There are no words I can put on paper with this kind of loss. Only the families who have gone through all this understand, especially, if it’s not the first member to die from this horrible, worldwide disease.
I read the newspaper articles about who died from alcohol or drug abuse, read the result led to the user being killed in a car accident, or worse, took an innocent person’s life from having been at the wrong place at the wrong time. I saw it on television or maybe I heard it from a friend.
Yes, my heart went out to all of them, but I went back to my daily, safe routine in life. I felt a protective bubble around me and those events would never hit my family because we lived without alcohol or drug abuse in our home….or so I thought. Users hide their addiction so well, or after I became an outright enabler, keeping blinders on, I could have won an award for living in denial myself. Even after losing my husband, Richard, (his story in Someone Stop This Merry-Go-Round)I thought Lori’s drinking was a stage.
My thought was once she graduated from The Dighton Rehoboth High School in Rehoboth, Massachusetts, her actions would stop. They did. She married and had a son and daughter. She was always happy and a wonderful mother. All her friends flocked to our house for the fun. I knew where she was. Her sister, Debbie, was four years older and seemed to have her life together. Lori was the life of the party. She loved family and life itself.
Things happen slowly in our lives to the point of not noticing something isn’t right. Maybe we fool ourselves into thinking our lives are normal. It wasn’t until, Lori was thirty-seven years old that we all learned she never stopped her teenage drinking and was also into drugs. How did I miss it? She never came home drunk or talked back. She was always loving.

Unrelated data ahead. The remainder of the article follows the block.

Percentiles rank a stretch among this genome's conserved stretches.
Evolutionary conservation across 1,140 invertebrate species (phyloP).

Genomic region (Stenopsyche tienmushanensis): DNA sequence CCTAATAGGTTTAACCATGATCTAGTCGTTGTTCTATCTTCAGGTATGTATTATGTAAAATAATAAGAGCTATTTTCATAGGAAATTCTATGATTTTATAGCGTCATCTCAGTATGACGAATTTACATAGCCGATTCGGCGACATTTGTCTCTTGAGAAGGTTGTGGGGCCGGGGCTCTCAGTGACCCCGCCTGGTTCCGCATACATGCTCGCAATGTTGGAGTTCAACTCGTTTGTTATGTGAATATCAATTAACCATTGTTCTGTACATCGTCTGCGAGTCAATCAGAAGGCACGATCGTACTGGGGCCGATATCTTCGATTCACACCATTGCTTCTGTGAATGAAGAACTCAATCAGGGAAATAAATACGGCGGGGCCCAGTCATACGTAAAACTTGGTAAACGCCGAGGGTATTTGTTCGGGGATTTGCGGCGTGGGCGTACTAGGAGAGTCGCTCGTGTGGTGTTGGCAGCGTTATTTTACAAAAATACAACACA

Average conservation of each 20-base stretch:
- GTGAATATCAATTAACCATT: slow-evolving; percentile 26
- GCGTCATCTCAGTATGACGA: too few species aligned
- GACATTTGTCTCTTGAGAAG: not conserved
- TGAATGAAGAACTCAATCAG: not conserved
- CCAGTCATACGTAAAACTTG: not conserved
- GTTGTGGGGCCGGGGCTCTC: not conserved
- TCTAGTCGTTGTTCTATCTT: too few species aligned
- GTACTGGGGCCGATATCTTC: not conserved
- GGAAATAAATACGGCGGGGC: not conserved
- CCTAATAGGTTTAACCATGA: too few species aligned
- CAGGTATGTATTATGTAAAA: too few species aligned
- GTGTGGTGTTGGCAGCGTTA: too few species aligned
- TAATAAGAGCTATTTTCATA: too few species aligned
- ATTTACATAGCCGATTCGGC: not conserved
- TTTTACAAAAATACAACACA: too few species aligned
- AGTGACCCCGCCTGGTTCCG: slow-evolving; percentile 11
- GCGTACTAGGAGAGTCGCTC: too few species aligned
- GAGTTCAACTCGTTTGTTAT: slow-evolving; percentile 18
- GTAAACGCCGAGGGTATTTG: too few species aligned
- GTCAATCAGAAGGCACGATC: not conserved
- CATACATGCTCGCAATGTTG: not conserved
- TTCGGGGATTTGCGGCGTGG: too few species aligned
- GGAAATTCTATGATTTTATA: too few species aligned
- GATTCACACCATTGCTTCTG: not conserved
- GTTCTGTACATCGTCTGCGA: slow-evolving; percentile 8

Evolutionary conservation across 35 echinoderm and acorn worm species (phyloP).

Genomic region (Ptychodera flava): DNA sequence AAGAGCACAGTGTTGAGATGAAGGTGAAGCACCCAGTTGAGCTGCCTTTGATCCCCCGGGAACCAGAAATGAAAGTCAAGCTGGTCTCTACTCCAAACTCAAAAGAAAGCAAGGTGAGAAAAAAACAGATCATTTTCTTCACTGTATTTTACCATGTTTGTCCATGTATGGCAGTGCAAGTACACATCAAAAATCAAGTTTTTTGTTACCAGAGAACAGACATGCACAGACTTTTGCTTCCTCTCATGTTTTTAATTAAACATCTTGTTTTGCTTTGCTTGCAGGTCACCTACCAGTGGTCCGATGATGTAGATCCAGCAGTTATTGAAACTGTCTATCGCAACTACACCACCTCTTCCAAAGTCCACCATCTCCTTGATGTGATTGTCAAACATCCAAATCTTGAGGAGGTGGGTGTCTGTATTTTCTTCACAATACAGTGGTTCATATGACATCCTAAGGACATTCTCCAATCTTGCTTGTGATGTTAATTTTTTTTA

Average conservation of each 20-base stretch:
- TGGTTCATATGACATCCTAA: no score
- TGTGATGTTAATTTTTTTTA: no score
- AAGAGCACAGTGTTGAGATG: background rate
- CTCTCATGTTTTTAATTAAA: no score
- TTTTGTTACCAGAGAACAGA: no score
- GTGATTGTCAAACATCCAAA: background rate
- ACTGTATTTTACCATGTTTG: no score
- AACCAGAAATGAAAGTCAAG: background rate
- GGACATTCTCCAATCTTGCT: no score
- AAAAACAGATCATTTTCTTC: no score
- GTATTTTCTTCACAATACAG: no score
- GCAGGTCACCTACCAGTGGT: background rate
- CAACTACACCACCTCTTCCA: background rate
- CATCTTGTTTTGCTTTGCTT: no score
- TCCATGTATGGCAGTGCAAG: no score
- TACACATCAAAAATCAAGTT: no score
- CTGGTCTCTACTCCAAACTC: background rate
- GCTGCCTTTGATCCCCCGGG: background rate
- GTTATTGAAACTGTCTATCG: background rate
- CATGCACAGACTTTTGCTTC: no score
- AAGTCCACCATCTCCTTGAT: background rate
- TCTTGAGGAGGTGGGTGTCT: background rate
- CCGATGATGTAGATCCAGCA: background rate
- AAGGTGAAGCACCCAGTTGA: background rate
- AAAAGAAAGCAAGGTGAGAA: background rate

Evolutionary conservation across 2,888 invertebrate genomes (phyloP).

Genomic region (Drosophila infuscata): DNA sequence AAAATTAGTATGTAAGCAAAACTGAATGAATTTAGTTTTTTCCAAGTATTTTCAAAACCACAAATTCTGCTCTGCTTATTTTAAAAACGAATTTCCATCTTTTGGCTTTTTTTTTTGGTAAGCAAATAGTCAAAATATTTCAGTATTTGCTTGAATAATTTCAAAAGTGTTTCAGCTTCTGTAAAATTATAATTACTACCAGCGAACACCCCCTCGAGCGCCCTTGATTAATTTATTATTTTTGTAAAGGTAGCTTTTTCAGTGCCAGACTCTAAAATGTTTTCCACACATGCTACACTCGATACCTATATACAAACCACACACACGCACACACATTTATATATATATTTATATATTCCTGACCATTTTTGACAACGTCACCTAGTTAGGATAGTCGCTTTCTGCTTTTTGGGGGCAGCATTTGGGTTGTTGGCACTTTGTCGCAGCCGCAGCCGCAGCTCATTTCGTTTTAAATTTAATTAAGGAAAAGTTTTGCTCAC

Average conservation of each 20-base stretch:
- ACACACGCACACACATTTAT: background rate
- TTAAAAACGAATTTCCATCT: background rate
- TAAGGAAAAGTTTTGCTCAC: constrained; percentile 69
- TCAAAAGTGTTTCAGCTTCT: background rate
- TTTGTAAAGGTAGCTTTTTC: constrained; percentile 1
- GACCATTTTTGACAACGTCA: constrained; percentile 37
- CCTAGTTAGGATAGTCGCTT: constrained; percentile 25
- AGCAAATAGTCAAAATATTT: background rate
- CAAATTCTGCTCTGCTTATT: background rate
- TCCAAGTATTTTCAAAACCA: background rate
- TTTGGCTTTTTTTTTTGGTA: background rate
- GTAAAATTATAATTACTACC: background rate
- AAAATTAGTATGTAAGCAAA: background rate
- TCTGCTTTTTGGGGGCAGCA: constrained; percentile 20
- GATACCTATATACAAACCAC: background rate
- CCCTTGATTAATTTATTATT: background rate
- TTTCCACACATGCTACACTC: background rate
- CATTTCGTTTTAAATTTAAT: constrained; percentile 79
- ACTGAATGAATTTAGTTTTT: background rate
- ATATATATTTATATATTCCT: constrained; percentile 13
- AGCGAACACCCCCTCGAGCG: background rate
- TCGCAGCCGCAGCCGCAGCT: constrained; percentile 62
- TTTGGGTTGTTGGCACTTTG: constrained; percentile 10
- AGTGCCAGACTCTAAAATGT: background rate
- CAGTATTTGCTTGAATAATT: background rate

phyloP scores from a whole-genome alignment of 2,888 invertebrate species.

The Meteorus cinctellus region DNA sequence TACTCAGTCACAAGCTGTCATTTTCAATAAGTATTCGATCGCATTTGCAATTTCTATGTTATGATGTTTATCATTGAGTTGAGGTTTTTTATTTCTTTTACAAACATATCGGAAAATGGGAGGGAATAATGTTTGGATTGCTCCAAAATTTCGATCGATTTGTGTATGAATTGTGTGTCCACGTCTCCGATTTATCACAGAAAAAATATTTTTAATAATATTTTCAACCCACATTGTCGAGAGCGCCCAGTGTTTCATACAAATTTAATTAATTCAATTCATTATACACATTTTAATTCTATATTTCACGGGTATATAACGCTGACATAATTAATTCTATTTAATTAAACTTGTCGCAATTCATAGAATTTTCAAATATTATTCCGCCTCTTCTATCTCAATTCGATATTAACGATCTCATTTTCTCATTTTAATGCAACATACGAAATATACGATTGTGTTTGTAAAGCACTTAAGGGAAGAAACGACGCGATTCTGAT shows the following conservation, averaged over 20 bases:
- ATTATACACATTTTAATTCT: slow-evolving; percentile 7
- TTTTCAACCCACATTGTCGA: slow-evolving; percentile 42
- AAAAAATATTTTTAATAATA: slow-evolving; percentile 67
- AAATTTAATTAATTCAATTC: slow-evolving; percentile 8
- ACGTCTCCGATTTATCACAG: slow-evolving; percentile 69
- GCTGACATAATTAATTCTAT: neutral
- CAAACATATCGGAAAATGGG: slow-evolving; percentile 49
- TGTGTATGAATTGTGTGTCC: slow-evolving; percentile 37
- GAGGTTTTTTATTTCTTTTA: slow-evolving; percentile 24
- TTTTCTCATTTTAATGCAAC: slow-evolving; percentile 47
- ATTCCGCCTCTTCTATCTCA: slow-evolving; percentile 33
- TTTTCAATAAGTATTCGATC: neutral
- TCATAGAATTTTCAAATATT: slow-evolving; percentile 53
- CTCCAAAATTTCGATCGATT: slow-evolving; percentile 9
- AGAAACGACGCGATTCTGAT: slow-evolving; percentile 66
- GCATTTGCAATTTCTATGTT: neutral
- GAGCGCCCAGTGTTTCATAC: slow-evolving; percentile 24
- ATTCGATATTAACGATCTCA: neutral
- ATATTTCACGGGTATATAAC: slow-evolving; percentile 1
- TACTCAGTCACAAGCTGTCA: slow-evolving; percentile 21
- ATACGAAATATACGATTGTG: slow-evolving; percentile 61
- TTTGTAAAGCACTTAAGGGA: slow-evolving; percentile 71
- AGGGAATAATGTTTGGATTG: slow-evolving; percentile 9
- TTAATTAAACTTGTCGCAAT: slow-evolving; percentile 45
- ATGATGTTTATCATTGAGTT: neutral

I wrote the sequel Please, God, Not Two: This Killer called Alcoholism, after losing Lori, hopefully, to help other family members to take notice as soon as you see there is a problem. When is it a problem? As soon as it causes problems. Take notice to when the arguments start and why. Is it every time they come home from parties, drinking, or being in the wrong crowd?
Don’t become your child’s friend, be a parent. We don’t hate them from the frustration of their actions causing confusion, fear, or abuse. We hate the disease because we can’t stop it. They have to do the work to desire the want to recover. If they are under eighteen, pull them out of school, even without their consent or happiness over it. They can alway go back to school, but they can’t come back once they are buried.
Read my book and learn all the mistakes I did without the knowledge I have today losing Richie and Lori. It’s too late for me, but not you!